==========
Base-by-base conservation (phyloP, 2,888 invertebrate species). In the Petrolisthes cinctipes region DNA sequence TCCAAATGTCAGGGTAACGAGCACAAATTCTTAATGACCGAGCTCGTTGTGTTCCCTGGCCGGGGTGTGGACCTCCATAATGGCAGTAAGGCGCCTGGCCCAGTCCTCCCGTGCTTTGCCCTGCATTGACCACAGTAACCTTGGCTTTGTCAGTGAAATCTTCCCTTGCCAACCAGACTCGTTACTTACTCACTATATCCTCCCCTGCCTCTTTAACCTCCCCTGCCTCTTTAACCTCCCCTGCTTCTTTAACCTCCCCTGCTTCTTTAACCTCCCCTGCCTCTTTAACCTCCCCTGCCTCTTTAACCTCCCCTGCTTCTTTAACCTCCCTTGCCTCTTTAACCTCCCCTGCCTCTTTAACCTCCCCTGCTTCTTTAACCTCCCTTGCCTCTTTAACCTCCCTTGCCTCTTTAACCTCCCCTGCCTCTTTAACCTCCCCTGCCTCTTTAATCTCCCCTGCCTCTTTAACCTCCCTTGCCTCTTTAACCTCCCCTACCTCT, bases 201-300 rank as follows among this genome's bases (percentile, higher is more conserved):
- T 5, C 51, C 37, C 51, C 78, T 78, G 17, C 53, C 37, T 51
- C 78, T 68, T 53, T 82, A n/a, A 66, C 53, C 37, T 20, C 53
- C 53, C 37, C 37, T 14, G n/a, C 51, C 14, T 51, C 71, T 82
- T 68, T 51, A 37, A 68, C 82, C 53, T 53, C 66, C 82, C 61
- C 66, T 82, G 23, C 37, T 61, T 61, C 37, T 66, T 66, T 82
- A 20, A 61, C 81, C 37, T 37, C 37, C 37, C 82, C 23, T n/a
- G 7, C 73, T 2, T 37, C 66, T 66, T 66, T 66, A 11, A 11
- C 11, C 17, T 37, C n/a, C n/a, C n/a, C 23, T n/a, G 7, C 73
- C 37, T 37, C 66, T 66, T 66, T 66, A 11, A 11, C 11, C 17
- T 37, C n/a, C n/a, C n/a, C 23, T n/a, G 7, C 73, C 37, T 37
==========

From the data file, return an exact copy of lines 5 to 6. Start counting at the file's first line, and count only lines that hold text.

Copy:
- T 68, T 51, A 37, A 68, C 82, C 53, T 53, C 66, C 82, C 61
- C 66, T 82, G 23, C 37, T 61, T 61, C 37, T 66, T 66, T 82